• As more businesses realize that preparing for disasters is fundamental to their ongoing operations, they are likely to invest resources into critical business continuity programs.
  • Businesses also may see a competitive advantage in showcasing their preparedness for customers and supply chain partners. This is one of the rationales for the PS-Prep Program, a 9/11 Commission-recommended voluntary partnership between the Department of Homeland Security and the private sector to improve business preparedness and resilience in the face of natural disasters and other types of emergencies.

Mitigation and Fiscal Restraint

For private property owners and government, mitigation is a very sound investment, almost always resulting in significant long-term savings including reduced public sector response and recovery costs:

  • Over the past 20 years, the average number of presidential disaster declarations has risen steadily.
  • According to the Public Entity Risk Institute at the University of Delaware, total federal disaster spending from 2000 to 2007 cost over $81 billion, or $736 per American household. This is a conservative estimate because FEMA spending for some more recent disasters is ongoing. It also excludes the amount of state and local match that may be required under terms of an approved Presidential disaster declaration.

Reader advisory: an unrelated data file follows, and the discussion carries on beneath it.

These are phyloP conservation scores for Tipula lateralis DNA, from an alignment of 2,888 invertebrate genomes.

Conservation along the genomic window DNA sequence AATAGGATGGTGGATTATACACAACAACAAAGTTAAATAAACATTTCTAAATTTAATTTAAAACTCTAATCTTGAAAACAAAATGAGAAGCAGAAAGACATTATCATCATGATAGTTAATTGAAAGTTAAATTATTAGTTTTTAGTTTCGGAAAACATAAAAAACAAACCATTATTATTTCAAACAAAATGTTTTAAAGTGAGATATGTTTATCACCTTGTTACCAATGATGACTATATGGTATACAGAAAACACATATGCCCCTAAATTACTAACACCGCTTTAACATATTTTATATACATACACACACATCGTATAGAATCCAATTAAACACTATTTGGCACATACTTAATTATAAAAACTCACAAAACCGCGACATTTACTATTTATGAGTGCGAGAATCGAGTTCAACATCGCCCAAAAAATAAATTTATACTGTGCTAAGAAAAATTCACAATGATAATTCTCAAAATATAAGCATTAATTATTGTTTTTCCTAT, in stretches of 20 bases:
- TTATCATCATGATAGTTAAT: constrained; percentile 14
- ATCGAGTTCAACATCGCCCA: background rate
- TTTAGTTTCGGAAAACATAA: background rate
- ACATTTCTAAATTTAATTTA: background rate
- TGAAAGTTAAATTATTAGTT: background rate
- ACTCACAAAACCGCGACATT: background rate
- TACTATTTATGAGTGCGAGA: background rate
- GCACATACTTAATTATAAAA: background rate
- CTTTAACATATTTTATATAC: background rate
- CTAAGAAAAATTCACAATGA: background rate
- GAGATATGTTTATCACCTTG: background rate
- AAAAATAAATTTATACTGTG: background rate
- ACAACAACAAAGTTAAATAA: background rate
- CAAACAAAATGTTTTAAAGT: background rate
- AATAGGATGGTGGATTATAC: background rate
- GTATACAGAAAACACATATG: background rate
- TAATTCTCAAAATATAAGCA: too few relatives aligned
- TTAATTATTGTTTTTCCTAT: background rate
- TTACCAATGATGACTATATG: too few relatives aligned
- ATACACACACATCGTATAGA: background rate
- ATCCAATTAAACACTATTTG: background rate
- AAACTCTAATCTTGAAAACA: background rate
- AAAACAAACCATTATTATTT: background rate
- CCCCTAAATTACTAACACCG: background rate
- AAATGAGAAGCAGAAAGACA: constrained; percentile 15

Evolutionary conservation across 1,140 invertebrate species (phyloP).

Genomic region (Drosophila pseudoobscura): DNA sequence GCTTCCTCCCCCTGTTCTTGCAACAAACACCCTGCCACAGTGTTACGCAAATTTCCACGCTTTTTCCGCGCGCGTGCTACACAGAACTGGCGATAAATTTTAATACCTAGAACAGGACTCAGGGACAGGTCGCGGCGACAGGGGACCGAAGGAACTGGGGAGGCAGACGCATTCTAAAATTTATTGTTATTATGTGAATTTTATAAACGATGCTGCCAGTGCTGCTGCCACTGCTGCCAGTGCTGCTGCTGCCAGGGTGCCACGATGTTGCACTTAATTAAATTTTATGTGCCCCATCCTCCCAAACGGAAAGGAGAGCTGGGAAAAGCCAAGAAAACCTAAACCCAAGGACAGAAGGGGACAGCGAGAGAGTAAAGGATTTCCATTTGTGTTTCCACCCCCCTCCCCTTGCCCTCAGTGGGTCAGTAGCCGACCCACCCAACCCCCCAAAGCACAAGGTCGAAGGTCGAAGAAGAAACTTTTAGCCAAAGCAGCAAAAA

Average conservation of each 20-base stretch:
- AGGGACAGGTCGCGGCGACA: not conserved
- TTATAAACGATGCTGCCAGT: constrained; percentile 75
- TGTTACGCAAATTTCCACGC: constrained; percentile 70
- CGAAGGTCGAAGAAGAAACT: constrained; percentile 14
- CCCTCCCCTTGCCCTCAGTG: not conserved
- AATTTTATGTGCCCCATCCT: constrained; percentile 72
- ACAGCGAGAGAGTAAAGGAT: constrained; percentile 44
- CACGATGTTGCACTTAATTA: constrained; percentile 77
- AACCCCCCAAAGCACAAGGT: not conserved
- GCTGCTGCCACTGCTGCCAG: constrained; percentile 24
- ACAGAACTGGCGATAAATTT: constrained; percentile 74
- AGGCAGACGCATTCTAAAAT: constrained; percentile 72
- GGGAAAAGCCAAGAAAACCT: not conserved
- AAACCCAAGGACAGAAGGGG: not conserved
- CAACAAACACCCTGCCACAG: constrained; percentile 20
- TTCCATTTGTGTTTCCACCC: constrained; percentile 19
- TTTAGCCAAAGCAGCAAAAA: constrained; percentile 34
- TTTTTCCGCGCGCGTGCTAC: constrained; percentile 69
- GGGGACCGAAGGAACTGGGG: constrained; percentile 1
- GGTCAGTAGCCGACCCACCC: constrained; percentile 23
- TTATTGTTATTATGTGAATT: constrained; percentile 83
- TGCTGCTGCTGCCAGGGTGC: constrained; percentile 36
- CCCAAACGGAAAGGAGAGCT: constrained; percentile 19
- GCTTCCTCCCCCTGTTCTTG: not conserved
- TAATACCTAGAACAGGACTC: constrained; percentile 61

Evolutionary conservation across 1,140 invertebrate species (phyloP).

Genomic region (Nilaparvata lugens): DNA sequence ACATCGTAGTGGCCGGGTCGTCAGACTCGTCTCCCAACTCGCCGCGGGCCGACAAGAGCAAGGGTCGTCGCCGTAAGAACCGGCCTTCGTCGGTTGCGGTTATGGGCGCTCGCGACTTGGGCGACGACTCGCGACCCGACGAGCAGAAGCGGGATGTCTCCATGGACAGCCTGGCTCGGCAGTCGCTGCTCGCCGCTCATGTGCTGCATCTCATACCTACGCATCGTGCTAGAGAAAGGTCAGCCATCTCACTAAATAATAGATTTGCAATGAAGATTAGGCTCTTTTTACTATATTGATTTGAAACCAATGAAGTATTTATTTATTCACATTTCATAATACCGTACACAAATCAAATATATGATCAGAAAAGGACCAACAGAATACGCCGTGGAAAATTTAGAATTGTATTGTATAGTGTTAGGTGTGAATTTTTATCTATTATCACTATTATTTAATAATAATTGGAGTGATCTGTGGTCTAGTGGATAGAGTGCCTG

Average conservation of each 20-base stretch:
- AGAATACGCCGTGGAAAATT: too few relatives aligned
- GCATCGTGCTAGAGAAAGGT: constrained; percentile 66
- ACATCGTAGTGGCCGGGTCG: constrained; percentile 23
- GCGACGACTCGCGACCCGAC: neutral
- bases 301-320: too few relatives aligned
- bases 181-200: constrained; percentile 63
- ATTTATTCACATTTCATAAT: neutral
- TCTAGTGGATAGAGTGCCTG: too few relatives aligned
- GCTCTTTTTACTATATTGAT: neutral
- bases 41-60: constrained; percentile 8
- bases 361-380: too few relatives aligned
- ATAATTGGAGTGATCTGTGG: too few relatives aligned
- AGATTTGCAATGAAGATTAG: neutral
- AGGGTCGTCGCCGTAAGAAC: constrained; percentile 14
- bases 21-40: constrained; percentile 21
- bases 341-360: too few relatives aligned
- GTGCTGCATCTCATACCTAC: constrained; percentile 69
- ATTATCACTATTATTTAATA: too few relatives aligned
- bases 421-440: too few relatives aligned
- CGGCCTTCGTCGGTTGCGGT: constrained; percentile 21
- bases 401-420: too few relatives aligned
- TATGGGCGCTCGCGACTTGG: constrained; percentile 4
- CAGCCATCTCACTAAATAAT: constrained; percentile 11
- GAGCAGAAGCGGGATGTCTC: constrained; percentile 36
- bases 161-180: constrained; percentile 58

• Direct and indirect benefits of effective mitigation extend broadly. According to a study conducted by the Multi-hazard Mitigation Council (MMC) for the FEMA, every dollar spent by FEMA on hazard mitigation grants reduced post-disaster relief costs by $3.65—a savings for all taxpayers, regardless of where they live.